5. Mix the mayo, cream cheese, sour cream, and mustard together well with a whisk, then add the granulated garlic and incorporate.
  6. Add in the remaining ingredients (red onion, carrots, celery, chopped pickles/relish, herbs)
  7. Combine the mixture with the chopped potatoes.
  8. Season with salt and pepper to taste.
  9. Allow it to sit in the fridge for at least 1 hour before serving. The potato salad is best when made the day before serving.

Kartoffel Poppers

Krause's Cafe and Biergarten Kartoffel Poppers.

(By Krause’s Cafe and Biergarten)

This twist on kartoffelkloesse (German potato dumplings) comes from chef Jeremy ‘Boomer’ Acuna of Krause’s Cafe and Biergarten in New Braunfels, Texas. Traditionally this German delight is boiled; however, what isn’t better fried?


  • 2 pounds russet potatoes shredded
  • 2 teaspoons granulated garlic
  • 2 teaspoons onion powder
  • 2 teaspoon kosher salt
  • 1/4 teaspoon white pepper ground
  • 1/2 cup eggs beaten (about 4 large eggs)
  • 1/3 cup glour


  1. Add all dry ingredients (flour, onion powder, garlic, salt, white pepper), to shredded potatoes and mix thoroughly, add egg yolk, mix thoroughly.
  2. Preheat Dutch oven with 1 inch of oil to 350 degrees. Use a candy thermometer to gauge temperature.
  3. Using a 1 oz scoop, scoop potato mixture forming a ball onto a wire skimmer then lower into hot oil, be careful not to get splashed with hot oil.
  4. Portion one sample, fry, and taste. Adjust seasoning if necessary.
  5. Serve with apple sauce or sour cream.

Purple Sweet Potato Pie

Natural Grocer's purple sweet potato pie.

(By Natural Grocers)

Little known fact: Sweet potatoes aren’t really potatoes. Instead, they’re considered root vegetables and members of the morning glory family. Potatoes are part of the nightshade family and are classified as tubers. Regardless, we’re not going to split hairs and we are going to include this delicious, from-scratch purple sweet potato pie recipe from our friends at Natural Grocers.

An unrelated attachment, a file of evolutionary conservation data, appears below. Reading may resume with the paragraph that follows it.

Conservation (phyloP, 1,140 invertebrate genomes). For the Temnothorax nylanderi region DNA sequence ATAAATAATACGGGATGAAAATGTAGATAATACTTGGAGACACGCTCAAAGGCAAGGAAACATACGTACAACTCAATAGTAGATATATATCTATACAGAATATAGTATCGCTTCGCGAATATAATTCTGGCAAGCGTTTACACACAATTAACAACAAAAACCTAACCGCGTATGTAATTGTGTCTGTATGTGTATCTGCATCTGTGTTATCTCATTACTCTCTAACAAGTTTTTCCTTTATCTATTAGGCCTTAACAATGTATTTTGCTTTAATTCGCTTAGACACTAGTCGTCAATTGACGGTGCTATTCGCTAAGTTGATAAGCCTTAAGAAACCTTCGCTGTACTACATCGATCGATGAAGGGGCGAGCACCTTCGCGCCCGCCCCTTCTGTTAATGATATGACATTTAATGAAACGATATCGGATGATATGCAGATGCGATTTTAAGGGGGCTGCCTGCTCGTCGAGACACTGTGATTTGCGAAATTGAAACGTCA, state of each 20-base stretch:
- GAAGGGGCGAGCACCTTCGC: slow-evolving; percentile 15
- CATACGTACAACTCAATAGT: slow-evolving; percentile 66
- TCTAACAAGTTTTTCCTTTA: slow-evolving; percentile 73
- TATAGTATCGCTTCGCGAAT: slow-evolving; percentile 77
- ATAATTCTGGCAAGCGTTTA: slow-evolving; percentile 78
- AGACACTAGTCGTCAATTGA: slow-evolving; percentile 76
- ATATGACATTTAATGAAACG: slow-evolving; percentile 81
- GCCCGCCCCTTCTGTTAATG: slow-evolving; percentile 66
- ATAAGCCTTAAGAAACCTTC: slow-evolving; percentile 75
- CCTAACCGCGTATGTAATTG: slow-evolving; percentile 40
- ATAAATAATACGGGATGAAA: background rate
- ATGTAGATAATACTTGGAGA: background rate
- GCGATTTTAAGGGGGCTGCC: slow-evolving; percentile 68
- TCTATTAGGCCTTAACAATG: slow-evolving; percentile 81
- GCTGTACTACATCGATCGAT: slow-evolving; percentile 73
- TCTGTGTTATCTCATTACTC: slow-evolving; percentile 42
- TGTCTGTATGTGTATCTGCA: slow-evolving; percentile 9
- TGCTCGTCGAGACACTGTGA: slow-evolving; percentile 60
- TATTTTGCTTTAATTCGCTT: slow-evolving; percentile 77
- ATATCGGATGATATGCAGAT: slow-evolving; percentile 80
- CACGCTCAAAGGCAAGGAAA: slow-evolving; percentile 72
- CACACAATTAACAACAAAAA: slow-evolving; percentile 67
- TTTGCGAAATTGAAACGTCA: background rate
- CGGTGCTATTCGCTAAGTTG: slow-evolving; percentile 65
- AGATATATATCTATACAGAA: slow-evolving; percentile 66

For Pie Crust

  • 1 tablespoon chilled butter to grease the pie dish
  • 1 1/4 cups almond flour
  • 1/4 cup potato starch
  • 1/2 cup tapioca flour
  • 1/2 teaspoon coarse salt
  • 4 tablespoons chilled butter cut into tablespoons
  • 4 tablespoons chilled Nutiva shortening – preferred or palm oil shortening measured out in tablespoons
  • 1 egg
  • 1 tablespoon coconut sugar
  • 1 tablespoon vanilla extract

For Pie Filling

  • 2 purple sweet potatoes, one medium and one small
  • 1 tablespoon butter
  • 3 eggs
  • 1 5.7-ounce can coconut milk, blended to emulsify
  • 1 tablespoon coconut sugar
  • 1 tablespoon vanilla extract
  • 1/2 cup maple syrup
  • 1 tsp cinnamon
  • 1/4 teaspoon nutmeg
  • 1/4 teaspoon ground ginger


For Pie Crust

  1. Preheat oven to 350 degrees F. Generously grease a 9-inch pie dish with butter.
  2. Add the dry ingredients to a food processor and pulse to combine.
  3. Add butter and shortening in tablespoon-sized pieces, pulsing between each addition to incorporate.
  4. Add the egg, coconut sugar, and vanilla. Process for several minutes until the dough forms a ball. (If you did not refrigerate your shortening, the dough will not form a ball. This is okay. Just make sure you process it until it is thoroughly mixed. Once it is thoroughly mixed, “pour” or spoon into the greased pie dish.)
  5. Place the dough in the middle of the greased pie dish.
  6. Grease your fingers with some butter and flatten the dough until the bottom and the sides of the pie dish are evenly covered. Crimp the edges if you like. Poke the dough multiple times on the sides and the bottom with a fork.
  7. Bake for 10 minutes. Remove and let cool.

For Pie Filling

  1. Peel and cut the sweet potatoes into chunks. Place into a medium-sized saucepan and cover with water.
  2. Cover and boil on high to medium-high heat for 5 to 10 minutes, until the sweet potato is fork-tender. Remove from the heat and drain most of the water, leaving just a small amount of water in the pan.
  3. Add the tablespoon of butter and mash sweet potatoes with a hand masher or purée in a food processor.
  4. In a medium mixing bowl whisk together the eggs, coconut milk, coconut sugar, vanilla extract, maple syrup, cinnamon, nutmeg, and ginger. Sprinkle the spices over the top of the mixture prior to mixing and make sure to whisk out any lumps of spices.
  5. If you hand-mashed the sweet potatoes add them to the egg mixture, stir a couple of times with a spoon and then whisk until smooth.
  6. If you used a food processor to purée the potatoes, add the egg-coconut milk mixture to the bowl of the food processor and process until smooth and well combined.
  7. If the pie crust bubbled up during baking, press it down.
  8. Pour the sweet potato pie filling into the crust and bake for 50 minutes, or until pie filling is set. It should be just slightly jiggly.
  9. Remove from the oven and place on a wire rack to cool. Let cool for one hour prior to serving or refrigerating.

Potato-Artichoke Torte

Potato artichoke torte by Amy Riolo.

(By Amy Riolo)

This healthy and tasty recipe comes from Amy Riolo’s Mediterranean Diabetes Cookbook. This one-skillet dish is easy to make and can double as a side dish or entreé.


  • 3 tablespoons of high-quality extra virgin olive oil
  • 1 pound (about 2) Yukon Gold potatoes, peeled and cut into 1/4 inch rounds
  • 1 (14-oz) can artichoke hearts, rinsed and drained
  • 1/4 teaspoon freshly ground black pepper
  • 4 cloves garlic, minced
  • 1/4 cup fresh parsley, finely chopped